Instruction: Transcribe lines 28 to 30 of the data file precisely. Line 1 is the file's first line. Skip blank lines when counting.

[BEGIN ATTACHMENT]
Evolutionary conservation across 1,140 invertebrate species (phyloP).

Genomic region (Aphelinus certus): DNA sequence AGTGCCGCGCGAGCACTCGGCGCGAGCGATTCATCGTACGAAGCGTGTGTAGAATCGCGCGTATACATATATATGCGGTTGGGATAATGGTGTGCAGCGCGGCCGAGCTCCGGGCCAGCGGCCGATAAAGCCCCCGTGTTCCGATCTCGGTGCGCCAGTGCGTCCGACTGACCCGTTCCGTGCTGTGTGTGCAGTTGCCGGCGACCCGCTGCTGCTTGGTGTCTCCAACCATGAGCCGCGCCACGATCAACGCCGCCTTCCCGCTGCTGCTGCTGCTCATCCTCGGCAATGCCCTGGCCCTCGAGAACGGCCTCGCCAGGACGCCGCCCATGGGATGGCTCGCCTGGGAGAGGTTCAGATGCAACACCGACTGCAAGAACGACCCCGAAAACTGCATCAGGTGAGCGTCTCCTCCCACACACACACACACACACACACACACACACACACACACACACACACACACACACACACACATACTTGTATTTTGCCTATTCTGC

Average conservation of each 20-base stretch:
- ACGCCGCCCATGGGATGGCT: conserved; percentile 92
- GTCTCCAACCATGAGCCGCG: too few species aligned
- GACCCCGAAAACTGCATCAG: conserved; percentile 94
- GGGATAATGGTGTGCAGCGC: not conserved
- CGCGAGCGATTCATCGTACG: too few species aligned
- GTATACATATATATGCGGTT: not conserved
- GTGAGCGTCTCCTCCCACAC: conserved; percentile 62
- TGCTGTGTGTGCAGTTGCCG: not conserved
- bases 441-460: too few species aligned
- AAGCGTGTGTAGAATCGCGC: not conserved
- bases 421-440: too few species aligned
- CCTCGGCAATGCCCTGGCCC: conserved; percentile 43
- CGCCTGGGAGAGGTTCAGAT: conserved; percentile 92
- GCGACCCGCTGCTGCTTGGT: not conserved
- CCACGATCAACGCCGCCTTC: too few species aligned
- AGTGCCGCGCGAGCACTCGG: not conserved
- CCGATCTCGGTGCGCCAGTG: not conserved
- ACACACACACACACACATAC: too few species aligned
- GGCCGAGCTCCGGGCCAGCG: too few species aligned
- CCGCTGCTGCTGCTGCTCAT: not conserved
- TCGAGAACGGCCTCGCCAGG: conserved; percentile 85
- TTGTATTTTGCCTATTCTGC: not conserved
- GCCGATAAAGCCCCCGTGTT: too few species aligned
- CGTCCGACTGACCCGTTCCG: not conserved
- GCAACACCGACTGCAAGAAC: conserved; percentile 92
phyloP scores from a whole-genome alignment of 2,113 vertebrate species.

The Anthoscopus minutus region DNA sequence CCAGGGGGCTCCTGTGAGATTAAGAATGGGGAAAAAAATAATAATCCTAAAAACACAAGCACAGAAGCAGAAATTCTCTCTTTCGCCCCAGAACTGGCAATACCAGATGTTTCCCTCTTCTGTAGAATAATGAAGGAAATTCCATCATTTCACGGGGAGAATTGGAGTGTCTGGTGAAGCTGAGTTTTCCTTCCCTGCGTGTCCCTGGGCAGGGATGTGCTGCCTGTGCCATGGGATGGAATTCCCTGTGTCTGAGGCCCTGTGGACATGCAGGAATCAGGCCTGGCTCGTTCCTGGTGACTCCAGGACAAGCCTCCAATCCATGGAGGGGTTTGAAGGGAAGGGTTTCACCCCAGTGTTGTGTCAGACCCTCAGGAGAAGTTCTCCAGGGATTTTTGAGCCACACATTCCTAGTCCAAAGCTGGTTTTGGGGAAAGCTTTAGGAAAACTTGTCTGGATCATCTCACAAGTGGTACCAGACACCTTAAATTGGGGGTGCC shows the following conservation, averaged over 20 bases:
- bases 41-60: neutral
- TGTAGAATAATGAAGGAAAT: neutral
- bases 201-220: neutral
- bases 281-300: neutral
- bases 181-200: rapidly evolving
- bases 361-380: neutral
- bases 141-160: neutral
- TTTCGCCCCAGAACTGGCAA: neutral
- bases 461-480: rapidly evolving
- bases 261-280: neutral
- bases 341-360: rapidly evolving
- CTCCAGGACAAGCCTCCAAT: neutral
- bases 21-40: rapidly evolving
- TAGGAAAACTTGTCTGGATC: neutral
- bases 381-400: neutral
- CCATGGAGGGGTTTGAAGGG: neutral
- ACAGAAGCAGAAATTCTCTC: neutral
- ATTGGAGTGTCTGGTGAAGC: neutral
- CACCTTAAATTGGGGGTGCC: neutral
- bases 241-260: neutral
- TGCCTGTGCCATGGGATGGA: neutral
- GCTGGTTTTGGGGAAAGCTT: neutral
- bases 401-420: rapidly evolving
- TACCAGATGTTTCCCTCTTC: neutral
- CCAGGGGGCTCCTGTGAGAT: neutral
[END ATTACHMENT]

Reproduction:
- GCAACACCGACTGCAAGAAC: conserved; percentile 92
phyloP scores from a whole-genome alignment of 2,113 vertebrate species.

The Anthoscopus minutus region DNA sequence CCAGGGGGCTCCTGTGAGATTAAGAATGGGGAAAAAAATAATAATCCTAAAAACACAAGCACAGAAGCAGAAATTCTCTCTTTCGCCCCAGAACTGGCAATACCAGATGTTTCCCTCTTCTGTAGAATAATGAAGGAAATTCCATCATTTCACGGGGAGAATTGGAGTGTCTGGTGAAGCTGAGTTTTCCTTCCCTGCGTGTCCCTGGGCAGGGATGTGCTGCCTGTGCCATGGGATGGAATTCCCTGTGTCTGAGGCCCTGTGGACATGCAGGAATCAGGCCTGGCTCGTTCCTGGTGACTCCAGGACAAGCCTCCAATCCATGGAGGGGTTTGAAGGGAAGGGTTTCACCCCAGTGTTGTGTCAGACCCTCAGGAGAAGTTCTCCAGGGATTTTTGAGCCACACATTCCTAGTCCAAAGCTGGTTTTGGGGAAAGCTTTAGGAAAACTTGTCTGGATCATCTCACAAGTGGTACCAGACACCTTAAATTGGGGGTGCC shows the following conservation, averaged over 20 bases: